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Editorial Reviews

Norman Dietz sounds as if he’s having as much fun performing this novel as listeners will have hearing it. As the story’s first-person narrator, Axel, Dietz sounds appropriately incredulous as he tells the tale of his uncle, Professor Otto Lidenbrock. Dietz portrays Lidenbrock as an impatient, crazed man, incapable of focusing on more than one thing at a time. Lidenbrock is obsessed with an original runic manuscript that claims to reveal a passage to the center of the Earth. From chambers of combustible gases and a battle between prehistoric creatures to giant insects and a herd of mastodons, Dietz delivers a thrilling journey down into the depths of Jules Verne’s imagination.
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Publisher's Summary

When geologist Otto Lidenbrock discovers an ancient manuscript describing a passageway to the center of the Earth, he prepares a subterranean expedition, and descends into an extinct volcano in Iceland. The explorers discover an amazing underground world, but will they ever return? Journey with these intrepid travelers as they dare to descend into a mysterious unknown world deep within the earth.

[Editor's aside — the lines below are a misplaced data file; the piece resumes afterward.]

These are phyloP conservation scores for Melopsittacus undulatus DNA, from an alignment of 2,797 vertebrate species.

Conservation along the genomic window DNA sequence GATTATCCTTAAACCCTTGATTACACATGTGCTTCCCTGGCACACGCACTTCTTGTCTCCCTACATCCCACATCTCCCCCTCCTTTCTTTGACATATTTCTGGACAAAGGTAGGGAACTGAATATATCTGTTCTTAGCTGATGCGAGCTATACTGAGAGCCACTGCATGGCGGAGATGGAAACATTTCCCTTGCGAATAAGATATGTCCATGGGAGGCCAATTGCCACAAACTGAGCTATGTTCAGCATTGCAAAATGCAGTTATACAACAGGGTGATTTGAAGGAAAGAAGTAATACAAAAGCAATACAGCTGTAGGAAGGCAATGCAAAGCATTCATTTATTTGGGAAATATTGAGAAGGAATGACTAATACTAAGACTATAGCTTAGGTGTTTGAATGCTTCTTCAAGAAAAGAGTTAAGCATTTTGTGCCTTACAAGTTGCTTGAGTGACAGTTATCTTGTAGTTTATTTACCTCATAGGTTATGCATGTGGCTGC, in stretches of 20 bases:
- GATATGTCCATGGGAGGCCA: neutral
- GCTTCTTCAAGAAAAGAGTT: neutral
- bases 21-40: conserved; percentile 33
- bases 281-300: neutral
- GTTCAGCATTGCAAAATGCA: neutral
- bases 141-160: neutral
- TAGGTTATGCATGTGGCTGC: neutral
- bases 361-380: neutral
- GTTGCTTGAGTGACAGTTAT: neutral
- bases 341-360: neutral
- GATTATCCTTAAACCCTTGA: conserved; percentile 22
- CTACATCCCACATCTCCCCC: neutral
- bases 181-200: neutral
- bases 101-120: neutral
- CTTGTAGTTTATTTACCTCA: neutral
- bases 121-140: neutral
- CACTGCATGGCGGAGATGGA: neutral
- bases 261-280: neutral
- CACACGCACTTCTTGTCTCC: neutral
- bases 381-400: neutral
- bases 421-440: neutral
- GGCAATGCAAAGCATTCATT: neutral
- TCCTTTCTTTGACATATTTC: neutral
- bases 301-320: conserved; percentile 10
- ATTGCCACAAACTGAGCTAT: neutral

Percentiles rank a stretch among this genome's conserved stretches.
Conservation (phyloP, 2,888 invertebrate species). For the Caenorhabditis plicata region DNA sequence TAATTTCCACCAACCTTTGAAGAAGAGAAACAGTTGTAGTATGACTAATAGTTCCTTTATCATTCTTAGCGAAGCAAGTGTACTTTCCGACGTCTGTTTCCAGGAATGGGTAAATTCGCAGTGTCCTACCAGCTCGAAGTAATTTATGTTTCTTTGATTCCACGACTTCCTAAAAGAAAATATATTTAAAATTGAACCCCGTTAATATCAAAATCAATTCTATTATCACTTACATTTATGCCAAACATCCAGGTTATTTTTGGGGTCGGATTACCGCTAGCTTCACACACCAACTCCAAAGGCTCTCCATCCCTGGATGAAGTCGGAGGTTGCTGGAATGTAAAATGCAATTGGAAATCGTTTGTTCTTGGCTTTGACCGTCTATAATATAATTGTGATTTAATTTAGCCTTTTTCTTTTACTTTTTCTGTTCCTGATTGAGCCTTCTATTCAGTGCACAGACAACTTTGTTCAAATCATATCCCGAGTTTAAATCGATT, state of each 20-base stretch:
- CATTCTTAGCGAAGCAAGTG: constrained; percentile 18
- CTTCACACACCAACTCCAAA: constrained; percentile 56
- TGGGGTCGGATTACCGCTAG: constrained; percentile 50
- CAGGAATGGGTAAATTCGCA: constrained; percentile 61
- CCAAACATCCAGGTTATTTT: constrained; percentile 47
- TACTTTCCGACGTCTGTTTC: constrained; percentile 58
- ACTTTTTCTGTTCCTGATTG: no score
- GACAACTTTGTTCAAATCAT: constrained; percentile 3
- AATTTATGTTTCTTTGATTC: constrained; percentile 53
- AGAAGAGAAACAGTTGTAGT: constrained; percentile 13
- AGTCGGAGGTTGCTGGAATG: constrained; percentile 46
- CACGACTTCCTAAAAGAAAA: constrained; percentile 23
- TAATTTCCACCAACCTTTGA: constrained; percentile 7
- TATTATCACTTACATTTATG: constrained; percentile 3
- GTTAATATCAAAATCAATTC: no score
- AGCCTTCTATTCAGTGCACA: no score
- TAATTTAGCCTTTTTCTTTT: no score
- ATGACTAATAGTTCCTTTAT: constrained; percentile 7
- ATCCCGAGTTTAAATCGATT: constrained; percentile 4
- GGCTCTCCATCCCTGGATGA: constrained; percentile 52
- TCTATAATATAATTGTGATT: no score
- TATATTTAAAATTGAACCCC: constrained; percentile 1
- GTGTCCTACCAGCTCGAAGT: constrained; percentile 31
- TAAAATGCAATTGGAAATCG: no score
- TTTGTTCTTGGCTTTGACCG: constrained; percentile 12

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Critic Reviews

"Its marvels still inspire feelings of awe and wonder. A Journey to the Center of the Earth will always have readers willing to follow." (The Washington Post)
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Customer Reviews

Most Helpful
3 out of 5 stars
By Darwin8u on 02-02-13

It is HARD to grade Verne

It is hard to grade Verne. The debacle that is the early English translations is well-documented and well-reported: names were changed, plots altered, sections cut. I mean come on, you are translating from French, not Mongolian. Learn the freaking metric system. Even some of the more precise translations don't seem to work well. Anyway, not being fluent in French I have no way to totally discriminate, all I know is several different translations disappointed me on multiple levels.

This version is based on the 1871 translation published by Griffith and Farran. It is an abridged and altered translation. The professor's name has been changed from Lidenbrock to Hardwigg; Axel's name changed to Harry; Grauben's name was changed to Gretchen. There have been chapters left out, parts of other chapters have been changed, parts have been added to other chapters.

That being said, you've got to hand it to Verne. He was climbing without a rope. So, again, back to how hard it is to grade Verne. How do you discount for the fact that he was a pioneer of scientific romances? I'm glad I read it, but will avoid the crappy translations in the future.

Norman Dietz does a good job at narration. His voice doesn't grate and he subtly works his way through Verne's scientific adventure novel.

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15 of 16 people found this review helpful

4 out of 5 stars
By Willie on 03-12-05

A true classic

I have read this book more than once it is a true classic that is ahead of its time good clean reading

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5 of 5 people found this review helpful

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